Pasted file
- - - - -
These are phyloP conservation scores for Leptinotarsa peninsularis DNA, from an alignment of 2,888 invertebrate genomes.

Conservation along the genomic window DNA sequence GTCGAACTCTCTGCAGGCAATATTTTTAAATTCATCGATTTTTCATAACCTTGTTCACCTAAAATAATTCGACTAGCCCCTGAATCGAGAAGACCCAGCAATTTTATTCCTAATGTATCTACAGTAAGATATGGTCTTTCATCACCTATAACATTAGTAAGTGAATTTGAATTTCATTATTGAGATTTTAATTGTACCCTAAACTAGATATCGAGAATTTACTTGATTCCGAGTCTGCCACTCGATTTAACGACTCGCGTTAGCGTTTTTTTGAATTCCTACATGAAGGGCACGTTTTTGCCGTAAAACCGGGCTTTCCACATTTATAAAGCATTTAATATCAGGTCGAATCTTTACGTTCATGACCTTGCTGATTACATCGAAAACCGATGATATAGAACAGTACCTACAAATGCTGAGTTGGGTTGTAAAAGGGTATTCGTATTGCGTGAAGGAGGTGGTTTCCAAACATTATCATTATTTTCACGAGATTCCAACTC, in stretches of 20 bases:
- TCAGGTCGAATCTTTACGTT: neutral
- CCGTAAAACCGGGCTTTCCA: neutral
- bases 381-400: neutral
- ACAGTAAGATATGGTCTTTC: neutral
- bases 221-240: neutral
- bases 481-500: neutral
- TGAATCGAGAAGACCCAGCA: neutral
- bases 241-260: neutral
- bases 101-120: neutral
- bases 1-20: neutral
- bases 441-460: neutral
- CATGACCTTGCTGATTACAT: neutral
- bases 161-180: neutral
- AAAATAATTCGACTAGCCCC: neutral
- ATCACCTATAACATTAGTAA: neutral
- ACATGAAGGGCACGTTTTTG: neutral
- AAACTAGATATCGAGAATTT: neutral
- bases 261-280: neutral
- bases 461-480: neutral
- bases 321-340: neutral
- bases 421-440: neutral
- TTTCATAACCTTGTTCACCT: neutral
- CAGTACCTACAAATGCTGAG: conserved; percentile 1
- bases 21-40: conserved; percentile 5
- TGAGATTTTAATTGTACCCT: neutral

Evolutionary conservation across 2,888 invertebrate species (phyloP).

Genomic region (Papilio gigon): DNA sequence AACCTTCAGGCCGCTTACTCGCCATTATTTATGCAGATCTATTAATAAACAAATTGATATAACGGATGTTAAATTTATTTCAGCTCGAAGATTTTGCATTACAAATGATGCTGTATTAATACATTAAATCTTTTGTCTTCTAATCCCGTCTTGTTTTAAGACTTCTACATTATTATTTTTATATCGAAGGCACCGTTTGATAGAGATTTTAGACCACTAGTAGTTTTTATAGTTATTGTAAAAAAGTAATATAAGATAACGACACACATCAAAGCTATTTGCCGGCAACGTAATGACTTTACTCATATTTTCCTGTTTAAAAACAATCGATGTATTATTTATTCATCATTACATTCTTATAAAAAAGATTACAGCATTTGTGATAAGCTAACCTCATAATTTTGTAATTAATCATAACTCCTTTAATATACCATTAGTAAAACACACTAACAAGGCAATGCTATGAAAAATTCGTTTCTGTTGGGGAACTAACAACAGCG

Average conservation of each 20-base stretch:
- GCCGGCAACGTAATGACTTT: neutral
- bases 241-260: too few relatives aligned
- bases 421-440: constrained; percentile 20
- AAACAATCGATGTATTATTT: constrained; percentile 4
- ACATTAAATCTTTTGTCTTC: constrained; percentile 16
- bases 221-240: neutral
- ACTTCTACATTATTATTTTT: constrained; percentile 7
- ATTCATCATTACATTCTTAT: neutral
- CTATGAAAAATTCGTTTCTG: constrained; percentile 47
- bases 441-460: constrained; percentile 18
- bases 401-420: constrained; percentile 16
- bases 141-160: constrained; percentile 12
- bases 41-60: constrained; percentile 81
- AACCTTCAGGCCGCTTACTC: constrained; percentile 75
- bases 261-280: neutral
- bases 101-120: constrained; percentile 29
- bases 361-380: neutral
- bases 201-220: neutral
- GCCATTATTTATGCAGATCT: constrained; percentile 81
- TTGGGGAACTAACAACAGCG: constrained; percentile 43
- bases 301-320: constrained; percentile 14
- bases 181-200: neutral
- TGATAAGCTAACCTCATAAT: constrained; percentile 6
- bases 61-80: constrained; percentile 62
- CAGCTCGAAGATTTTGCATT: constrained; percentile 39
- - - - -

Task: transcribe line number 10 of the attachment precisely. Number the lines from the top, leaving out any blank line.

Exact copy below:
- bases 241-260: neutral